The Great Commission
Now the eleven disciples went to Galilee, to the mountain to which Jesus had directed them. And when they saw him they worshiped him, but some doubted. And Jesus came and said to them, “All authority in heaven and on earth has been given to me. Go therefore and make disciples of all nations, baptizing them in the name of the Father and of the Son and of the Holy Spirit, teaching them to observe all that I have commanded you. And behold, I am with you always, to the end of the age.” (Matthew 28:16-20)
Jesus envisions worshipers and followers present among every cultural-linguistic group on the planet. The remaining participles, which can have the force of imperatives, flesh out what is entailed in the disciple-making process. We go, we baptize, and we teach. “Going” implies being sent (see Rom. 10:15). “Baptizing” implies repentance and forgiveness as well as inclusion in God’s family (Acts 2:38, 41). “Teaching” makes clear that Jesus has more in mind than initial evangelism and response. He wants obedient, mature disciples, not just immediate decisions.25 Finally, this discipling task is possible, Jesus reassures his audience, because “I am with you always, to the end of the age” (Matt. 28:20b). Such a far-reaching guarantee would not have been necessary if Jesus envisioned the apostles fulfilling the Great Commission. But a promise to the end of the age makes perfect sense if the work of mission also continues to the end of this age. Jesus’s promise extends to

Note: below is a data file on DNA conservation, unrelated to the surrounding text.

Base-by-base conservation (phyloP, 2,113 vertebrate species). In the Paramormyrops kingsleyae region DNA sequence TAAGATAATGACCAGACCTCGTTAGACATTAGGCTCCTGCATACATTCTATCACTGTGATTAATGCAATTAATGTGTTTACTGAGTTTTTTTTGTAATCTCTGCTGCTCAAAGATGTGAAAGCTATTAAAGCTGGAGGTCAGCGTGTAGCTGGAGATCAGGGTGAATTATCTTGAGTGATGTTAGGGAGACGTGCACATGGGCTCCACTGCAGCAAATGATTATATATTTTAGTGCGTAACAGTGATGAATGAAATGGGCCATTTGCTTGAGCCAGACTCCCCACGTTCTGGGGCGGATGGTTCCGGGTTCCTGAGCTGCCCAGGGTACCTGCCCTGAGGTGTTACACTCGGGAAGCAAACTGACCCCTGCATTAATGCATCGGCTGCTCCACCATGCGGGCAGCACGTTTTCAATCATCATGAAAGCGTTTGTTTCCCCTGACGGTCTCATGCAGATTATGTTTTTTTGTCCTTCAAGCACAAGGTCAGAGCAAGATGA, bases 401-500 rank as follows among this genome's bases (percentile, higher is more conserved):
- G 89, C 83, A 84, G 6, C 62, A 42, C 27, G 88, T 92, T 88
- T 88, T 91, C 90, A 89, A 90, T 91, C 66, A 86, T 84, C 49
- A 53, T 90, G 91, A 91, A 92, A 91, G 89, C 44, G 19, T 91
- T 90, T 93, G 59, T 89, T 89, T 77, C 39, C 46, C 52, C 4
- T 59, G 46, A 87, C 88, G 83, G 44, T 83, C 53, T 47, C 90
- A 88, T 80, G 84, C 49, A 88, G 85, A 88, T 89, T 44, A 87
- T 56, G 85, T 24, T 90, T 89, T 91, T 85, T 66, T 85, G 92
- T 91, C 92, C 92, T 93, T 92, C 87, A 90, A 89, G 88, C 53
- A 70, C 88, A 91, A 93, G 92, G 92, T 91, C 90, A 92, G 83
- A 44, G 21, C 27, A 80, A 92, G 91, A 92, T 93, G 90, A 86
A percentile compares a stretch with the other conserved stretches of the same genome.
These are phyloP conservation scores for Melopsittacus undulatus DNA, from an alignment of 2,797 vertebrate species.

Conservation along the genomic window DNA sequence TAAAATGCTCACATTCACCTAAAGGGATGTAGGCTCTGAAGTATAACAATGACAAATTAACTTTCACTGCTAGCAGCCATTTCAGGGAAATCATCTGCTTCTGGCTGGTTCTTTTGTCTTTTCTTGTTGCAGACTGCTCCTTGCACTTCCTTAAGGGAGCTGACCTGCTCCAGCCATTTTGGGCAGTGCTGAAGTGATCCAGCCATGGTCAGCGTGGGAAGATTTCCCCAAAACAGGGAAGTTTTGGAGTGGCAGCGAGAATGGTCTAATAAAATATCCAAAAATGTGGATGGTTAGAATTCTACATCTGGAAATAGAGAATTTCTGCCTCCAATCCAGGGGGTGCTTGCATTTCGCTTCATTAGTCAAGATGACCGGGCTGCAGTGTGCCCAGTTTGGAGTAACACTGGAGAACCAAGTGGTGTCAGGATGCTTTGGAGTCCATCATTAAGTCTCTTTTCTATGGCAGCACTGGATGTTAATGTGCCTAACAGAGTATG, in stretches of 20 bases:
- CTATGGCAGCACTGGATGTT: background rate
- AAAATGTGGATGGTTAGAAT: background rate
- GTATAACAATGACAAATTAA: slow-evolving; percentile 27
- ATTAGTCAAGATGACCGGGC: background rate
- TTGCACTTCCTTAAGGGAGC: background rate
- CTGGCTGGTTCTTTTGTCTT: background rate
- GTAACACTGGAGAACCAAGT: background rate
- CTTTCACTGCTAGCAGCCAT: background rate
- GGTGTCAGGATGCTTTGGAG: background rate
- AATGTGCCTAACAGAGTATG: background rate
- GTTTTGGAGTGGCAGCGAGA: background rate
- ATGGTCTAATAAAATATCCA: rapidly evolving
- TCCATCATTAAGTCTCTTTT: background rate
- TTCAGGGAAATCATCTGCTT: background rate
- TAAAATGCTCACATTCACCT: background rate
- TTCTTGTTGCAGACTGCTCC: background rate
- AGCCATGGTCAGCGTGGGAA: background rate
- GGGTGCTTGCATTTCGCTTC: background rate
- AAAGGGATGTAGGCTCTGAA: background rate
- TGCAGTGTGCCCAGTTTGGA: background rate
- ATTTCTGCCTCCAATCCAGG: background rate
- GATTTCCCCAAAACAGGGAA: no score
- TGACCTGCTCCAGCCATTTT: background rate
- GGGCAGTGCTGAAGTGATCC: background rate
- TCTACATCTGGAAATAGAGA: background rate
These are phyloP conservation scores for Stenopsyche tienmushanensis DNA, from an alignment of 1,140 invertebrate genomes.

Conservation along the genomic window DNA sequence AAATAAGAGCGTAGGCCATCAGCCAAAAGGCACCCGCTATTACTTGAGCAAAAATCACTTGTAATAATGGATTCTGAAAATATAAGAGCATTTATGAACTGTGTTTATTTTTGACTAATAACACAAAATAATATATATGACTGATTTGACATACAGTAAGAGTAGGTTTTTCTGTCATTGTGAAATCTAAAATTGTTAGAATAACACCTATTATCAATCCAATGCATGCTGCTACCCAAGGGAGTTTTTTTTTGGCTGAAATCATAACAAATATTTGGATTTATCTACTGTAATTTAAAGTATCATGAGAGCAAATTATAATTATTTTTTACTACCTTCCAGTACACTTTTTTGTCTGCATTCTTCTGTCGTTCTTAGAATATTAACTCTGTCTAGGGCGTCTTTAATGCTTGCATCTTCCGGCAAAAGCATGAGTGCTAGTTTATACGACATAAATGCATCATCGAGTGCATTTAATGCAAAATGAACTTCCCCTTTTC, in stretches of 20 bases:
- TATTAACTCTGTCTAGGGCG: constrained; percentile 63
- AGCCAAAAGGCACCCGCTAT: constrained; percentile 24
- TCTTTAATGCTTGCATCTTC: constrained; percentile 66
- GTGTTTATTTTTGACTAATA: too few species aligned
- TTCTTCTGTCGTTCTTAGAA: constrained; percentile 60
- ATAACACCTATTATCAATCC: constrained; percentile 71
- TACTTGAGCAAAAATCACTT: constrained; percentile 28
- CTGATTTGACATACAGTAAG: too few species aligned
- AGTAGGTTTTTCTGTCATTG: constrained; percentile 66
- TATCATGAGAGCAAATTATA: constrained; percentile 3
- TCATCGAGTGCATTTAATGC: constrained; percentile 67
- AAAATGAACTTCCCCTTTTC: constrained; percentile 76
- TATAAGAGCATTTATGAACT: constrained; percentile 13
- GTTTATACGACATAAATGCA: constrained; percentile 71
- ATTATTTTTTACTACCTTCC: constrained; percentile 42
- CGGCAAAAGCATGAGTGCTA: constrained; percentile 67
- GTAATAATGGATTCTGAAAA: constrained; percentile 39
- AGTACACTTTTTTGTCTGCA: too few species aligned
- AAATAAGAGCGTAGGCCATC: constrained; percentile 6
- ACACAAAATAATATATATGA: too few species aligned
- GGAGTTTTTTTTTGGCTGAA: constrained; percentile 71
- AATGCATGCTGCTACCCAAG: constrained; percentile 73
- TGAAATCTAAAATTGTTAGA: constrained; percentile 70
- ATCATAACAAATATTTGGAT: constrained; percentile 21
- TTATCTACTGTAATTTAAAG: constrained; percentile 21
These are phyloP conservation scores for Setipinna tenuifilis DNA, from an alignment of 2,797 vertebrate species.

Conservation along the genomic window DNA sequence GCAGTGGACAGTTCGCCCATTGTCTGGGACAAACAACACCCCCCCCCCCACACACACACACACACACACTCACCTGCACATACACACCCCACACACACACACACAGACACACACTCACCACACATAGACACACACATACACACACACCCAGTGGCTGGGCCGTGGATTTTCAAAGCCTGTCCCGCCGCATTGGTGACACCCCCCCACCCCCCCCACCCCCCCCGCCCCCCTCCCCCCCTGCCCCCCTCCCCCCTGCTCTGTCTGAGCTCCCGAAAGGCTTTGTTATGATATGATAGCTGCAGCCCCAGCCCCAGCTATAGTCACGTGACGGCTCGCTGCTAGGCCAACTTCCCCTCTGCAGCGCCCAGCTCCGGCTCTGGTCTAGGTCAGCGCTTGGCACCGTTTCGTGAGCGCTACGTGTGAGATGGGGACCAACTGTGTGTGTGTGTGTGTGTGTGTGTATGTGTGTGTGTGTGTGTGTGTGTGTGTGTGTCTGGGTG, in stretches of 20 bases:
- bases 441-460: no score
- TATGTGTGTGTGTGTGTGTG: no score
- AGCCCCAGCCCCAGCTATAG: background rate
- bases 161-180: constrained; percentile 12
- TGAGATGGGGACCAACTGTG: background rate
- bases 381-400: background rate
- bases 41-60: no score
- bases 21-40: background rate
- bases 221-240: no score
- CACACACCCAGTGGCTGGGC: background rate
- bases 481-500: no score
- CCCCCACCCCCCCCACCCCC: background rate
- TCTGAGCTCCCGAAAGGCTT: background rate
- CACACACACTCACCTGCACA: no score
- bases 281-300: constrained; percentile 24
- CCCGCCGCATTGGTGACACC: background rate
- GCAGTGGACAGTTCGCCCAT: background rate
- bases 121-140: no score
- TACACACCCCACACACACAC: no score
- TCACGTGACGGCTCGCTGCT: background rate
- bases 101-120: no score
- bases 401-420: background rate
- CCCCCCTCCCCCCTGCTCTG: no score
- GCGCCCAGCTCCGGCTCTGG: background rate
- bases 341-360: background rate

DeYoung, Kevin. What Is the Mission of the Church? Making Sense of Social Justice, Shalom, and the Great Commission, Crossway.